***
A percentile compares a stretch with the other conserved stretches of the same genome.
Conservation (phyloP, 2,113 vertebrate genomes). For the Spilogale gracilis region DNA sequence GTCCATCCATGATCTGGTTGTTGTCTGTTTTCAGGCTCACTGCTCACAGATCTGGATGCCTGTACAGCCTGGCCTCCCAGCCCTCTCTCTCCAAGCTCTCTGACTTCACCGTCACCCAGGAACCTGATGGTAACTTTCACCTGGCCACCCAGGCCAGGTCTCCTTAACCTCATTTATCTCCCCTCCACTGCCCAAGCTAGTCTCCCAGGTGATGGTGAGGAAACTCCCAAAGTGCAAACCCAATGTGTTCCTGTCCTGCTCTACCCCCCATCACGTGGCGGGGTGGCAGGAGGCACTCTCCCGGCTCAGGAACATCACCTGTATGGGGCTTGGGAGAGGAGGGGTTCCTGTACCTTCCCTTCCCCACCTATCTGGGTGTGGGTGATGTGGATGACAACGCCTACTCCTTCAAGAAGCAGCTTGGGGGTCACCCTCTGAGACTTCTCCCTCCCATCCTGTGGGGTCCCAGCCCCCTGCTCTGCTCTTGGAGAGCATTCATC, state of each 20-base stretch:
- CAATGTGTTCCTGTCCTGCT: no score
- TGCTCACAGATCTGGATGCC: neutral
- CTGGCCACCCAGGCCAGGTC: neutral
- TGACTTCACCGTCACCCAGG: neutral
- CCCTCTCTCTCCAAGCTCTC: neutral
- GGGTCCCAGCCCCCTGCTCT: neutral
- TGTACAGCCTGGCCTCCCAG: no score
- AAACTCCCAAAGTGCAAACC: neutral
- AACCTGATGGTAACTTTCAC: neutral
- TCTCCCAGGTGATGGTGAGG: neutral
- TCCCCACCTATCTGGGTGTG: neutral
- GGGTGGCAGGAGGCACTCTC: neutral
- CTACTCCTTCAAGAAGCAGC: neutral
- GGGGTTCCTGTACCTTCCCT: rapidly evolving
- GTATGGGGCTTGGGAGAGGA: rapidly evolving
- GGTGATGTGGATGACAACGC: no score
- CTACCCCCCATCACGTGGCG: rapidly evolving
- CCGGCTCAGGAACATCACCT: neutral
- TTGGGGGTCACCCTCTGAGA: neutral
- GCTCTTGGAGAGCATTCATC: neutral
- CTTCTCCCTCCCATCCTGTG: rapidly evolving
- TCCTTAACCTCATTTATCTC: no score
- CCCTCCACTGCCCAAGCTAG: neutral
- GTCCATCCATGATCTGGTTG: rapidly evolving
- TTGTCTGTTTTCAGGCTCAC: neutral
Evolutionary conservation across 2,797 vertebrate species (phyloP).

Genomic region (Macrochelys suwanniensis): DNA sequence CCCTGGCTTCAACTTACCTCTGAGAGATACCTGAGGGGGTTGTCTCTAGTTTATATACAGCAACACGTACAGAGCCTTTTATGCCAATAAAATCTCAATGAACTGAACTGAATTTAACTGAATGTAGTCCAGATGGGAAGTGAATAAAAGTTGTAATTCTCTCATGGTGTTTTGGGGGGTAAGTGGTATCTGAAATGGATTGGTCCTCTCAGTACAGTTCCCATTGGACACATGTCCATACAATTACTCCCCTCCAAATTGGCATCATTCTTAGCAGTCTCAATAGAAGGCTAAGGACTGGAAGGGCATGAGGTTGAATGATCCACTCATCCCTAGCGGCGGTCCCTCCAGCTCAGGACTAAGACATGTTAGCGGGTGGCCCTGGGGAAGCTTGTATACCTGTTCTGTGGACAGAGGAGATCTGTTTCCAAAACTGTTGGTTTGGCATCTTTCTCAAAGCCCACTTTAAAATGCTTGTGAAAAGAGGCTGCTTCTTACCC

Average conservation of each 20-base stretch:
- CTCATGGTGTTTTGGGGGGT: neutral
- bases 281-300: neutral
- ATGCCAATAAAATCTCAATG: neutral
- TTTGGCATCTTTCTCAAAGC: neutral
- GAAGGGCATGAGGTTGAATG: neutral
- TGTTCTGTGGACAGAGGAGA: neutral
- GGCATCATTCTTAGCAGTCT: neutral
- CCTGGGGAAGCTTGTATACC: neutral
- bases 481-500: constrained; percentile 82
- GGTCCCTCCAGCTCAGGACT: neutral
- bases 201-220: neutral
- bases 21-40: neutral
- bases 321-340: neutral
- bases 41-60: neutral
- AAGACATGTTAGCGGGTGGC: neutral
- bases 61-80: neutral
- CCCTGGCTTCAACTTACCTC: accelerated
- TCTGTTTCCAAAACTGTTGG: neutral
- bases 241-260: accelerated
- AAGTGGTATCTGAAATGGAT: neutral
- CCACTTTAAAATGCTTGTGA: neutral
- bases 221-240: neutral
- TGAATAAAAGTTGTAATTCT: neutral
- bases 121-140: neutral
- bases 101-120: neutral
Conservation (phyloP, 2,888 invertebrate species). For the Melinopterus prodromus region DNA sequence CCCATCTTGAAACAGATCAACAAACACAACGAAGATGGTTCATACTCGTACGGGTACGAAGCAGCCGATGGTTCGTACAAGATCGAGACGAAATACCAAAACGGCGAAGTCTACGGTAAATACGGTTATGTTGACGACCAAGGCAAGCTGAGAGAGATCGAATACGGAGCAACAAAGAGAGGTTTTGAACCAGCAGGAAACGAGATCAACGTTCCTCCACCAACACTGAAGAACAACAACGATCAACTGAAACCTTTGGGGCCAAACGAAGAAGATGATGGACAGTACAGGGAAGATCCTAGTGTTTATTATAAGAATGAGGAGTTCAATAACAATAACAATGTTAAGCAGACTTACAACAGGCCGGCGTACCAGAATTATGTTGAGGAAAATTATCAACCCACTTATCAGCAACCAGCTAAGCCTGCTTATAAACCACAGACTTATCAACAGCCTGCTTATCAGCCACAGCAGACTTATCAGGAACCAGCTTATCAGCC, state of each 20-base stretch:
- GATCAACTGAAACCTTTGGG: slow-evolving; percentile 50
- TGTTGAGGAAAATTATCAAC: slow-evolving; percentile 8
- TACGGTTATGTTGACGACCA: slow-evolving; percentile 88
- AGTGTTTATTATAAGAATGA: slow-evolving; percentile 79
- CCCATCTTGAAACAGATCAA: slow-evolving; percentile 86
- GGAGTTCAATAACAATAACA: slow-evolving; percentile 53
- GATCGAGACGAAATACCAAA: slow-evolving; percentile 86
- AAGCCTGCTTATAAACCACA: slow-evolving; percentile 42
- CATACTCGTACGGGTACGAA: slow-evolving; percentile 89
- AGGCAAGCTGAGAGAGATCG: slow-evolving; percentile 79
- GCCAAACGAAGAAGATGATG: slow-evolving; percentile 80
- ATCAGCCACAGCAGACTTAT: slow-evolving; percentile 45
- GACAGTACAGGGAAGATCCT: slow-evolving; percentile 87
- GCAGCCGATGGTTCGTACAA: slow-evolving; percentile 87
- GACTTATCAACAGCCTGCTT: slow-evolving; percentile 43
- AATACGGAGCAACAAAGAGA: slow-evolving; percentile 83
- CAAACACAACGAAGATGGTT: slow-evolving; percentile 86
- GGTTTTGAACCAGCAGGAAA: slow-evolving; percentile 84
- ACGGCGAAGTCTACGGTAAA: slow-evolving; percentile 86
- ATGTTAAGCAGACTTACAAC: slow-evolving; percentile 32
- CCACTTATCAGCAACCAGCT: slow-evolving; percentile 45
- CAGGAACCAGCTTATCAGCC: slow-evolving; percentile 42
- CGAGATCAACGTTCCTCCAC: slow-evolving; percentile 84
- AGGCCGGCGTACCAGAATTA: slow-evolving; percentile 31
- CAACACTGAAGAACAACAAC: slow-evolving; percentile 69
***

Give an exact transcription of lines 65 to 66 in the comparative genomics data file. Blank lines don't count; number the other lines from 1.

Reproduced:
- CATACTCGTACGGGTACGAA: slow-evolving; percentile 89
- AGGCAAGCTGAGAGAGATCG: slow-evolving; percentile 79